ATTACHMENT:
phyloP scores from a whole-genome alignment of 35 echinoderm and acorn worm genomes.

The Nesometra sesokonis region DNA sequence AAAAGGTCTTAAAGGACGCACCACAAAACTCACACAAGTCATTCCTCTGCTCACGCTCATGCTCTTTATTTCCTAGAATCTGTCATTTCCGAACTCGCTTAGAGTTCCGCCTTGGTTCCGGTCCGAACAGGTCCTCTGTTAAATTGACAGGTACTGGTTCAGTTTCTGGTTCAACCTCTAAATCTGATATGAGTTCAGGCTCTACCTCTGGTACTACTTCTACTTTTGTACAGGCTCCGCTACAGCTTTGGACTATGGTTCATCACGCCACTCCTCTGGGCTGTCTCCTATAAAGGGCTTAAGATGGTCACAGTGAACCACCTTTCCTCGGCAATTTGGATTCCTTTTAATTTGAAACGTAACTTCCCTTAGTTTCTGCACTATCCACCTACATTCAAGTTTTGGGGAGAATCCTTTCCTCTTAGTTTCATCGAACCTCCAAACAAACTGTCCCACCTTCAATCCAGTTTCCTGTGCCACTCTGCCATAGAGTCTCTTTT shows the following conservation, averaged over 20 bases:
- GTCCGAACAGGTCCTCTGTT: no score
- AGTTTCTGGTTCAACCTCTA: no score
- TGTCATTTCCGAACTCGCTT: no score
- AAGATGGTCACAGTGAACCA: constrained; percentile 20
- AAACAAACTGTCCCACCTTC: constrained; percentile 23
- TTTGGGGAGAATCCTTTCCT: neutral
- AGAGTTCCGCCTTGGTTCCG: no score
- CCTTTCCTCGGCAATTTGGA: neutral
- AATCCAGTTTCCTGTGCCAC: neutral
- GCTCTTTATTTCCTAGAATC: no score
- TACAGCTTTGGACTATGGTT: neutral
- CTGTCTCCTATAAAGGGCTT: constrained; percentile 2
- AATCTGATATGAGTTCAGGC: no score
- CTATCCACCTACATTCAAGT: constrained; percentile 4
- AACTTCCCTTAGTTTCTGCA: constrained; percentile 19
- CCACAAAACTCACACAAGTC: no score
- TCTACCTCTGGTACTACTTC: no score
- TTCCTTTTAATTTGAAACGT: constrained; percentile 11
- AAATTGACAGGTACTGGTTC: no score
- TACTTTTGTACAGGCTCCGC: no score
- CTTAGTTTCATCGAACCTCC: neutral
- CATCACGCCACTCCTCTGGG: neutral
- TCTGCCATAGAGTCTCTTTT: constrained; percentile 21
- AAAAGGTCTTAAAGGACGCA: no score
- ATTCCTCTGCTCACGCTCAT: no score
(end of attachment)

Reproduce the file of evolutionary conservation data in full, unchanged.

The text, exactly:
phyloP scores from a whole-genome alignment of 35 echinoderm and acorn worm genomes.

The Nesometra sesokonis region DNA sequence AAAAGGTCTTAAAGGACGCACCACAAAACTCACACAAGTCATTCCTCTGCTCACGCTCATGCTCTTTATTTCCTAGAATCTGTCATTTCCGAACTCGCTTAGAGTTCCGCCTTGGTTCCGGTCCGAACAGGTCCTCTGTTAAATTGACAGGTACTGGTTCAGTTTCTGGTTCAACCTCTAAATCTGATATGAGTTCAGGCTCTACCTCTGGTACTACTTCTACTTTTGTACAGGCTCCGCTACAGCTTTGGACTATGGTTCATCACGCCACTCCTCTGGGCTGTCTCCTATAAAGGGCTTAAGATGGTCACAGTGAACCACCTTTCCTCGGCAATTTGGATTCCTTTTAATTTGAAACGTAACTTCCCTTAGTTTCTGCACTATCCACCTACATTCAAGTTTTGGGGAGAATCCTTTCCTCTTAGTTTCATCGAACCTCCAAACAAACTGTCCCACCTTCAATCCAGTTTCCTGTGCCACTCTGCCATAGAGTCTCTTTT shows the following conservation, averaged over 20 bases:
- GTCCGAACAGGTCCTCTGTT: no score
- AGTTTCTGGTTCAACCTCTA: no score
- TGTCATTTCCGAACTCGCTT: no score
- AAGATGGTCACAGTGAACCA: constrained; percentile 20
- AAACAAACTGTCCCACCTTC: constrained; percentile 23
- TTTGGGGAGAATCCTTTCCT: neutral
- AGAGTTCCGCCTTGGTTCCG: no score
- CCTTTCCTCGGCAATTTGGA: neutral
- AATCCAGTTTCCTGTGCCAC: neutral
- GCTCTTTATTTCCTAGAATC: no score
- TACAGCTTTGGACTATGGTT: neutral
- CTGTCTCCTATAAAGGGCTT: constrained; percentile 2
- AATCTGATATGAGTTCAGGC: no score
- CTATCCACCTACATTCAAGT: constrained; percentile 4
- AACTTCCCTTAGTTTCTGCA: constrained; percentile 19
- CCACAAAACTCACACAAGTC: no score
- TCTACCTCTGGTACTACTTC: no score
- TTCCTTTTAATTTGAAACGT: constrained; percentile 11
- AAATTGACAGGTACTGGTTC: no score
- TACTTTTGTACAGGCTCCGC: no score
- CTTAGTTTCATCGAACCTCC: neutral
- CATCACGCCACTCCTCTGGG: neutral
- TCTGCCATAGAGTCTCTTTT: constrained; percentile 21
- AAAAGGTCTTAAAGGACGCA: no score
- ATTCCTCTGCTCACGCTCAT: no score